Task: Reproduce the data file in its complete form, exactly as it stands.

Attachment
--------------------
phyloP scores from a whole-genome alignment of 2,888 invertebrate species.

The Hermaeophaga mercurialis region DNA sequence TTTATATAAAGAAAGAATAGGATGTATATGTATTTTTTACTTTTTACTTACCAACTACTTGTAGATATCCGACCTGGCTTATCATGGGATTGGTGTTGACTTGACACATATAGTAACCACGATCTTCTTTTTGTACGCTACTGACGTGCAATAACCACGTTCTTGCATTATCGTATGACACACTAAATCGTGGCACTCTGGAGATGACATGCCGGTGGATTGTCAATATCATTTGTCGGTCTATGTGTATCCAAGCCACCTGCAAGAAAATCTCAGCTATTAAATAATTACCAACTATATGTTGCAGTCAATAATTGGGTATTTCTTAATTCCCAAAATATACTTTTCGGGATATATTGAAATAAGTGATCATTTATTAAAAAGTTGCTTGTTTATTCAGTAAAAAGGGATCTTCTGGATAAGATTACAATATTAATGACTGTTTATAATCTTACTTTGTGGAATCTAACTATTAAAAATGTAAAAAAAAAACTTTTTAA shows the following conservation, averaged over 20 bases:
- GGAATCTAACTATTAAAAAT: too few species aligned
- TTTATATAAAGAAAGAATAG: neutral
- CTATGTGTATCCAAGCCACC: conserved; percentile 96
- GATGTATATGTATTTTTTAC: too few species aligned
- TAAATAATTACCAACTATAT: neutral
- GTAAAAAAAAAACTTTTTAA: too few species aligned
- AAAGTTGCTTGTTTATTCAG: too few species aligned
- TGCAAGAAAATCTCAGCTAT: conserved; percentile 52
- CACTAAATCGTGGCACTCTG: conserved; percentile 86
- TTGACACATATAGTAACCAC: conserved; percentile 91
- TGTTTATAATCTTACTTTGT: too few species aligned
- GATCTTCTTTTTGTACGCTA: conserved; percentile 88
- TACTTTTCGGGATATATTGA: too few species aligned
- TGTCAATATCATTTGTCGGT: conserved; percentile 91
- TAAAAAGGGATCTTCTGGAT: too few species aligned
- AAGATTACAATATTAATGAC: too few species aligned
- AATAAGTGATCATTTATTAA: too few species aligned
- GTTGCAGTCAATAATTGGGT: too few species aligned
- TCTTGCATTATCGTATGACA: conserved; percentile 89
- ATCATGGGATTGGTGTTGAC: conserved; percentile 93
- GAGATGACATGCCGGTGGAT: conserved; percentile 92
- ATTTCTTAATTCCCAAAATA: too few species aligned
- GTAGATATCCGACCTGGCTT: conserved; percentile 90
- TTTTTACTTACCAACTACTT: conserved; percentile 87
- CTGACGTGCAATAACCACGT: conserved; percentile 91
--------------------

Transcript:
phyloP scores from a whole-genome alignment of 2,888 invertebrate species.

The Hermaeophaga mercurialis region DNA sequence TTTATATAAAGAAAGAATAGGATGTATATGTATTTTTTACTTTTTACTTACCAACTACTTGTAGATATCCGACCTGGCTTATCATGGGATTGGTGTTGACTTGACACATATAGTAACCACGATCTTCTTTTTGTACGCTACTGACGTGCAATAACCACGTTCTTGCATTATCGTATGACACACTAAATCGTGGCACTCTGGAGATGACATGCCGGTGGATTGTCAATATCATTTGTCGGTCTATGTGTATCCAAGCCACCTGCAAGAAAATCTCAGCTATTAAATAATTACCAACTATATGTTGCAGTCAATAATTGGGTATTTCTTAATTCCCAAAATATACTTTTCGGGATATATTGAAATAAGTGATCATTTATTAAAAAGTTGCTTGTTTATTCAGTAAAAAGGGATCTTCTGGATAAGATTACAATATTAATGACTGTTTATAATCTTACTTTGTGGAATCTAACTATTAAAAATGTAAAAAAAAAACTTTTTAA shows the following conservation, averaged over 20 bases:
- GGAATCTAACTATTAAAAAT: too few species aligned
- TTTATATAAAGAAAGAATAG: neutral
- CTATGTGTATCCAAGCCACC: conserved; percentile 96
- GATGTATATGTATTTTTTAC: too few species aligned
- TAAATAATTACCAACTATAT: neutral
- GTAAAAAAAAAACTTTTTAA: too few species aligned
- AAAGTTGCTTGTTTATTCAG: too few species aligned
- TGCAAGAAAATCTCAGCTAT: conserved; percentile 52
- CACTAAATCGTGGCACTCTG: conserved; percentile 86
- TTGACACATATAGTAACCAC: conserved; percentile 91
- TGTTTATAATCTTACTTTGT: too few species aligned
- GATCTTCTTTTTGTACGCTA: conserved; percentile 88
- TACTTTTCGGGATATATTGA: too few species aligned
- TGTCAATATCATTTGTCGGT: conserved; percentile 91
- TAAAAAGGGATCTTCTGGAT: too few species aligned
- AAGATTACAATATTAATGAC: too few species aligned
- AATAAGTGATCATTTATTAA: too few species aligned
- GTTGCAGTCAATAATTGGGT: too few species aligned
- TCTTGCATTATCGTATGACA: conserved; percentile 89
- ATCATGGGATTGGTGTTGAC: conserved; percentile 93
- GAGATGACATGCCGGTGGAT: conserved; percentile 92
- ATTTCTTAATTCCCAAAATA: too few species aligned
- GTAGATATCCGACCTGGCTT: conserved; percentile 90
- TTTTTACTTACCAACTACTT: conserved; percentile 87
- CTGACGTGCAATAACCACGT: conserved; percentile 91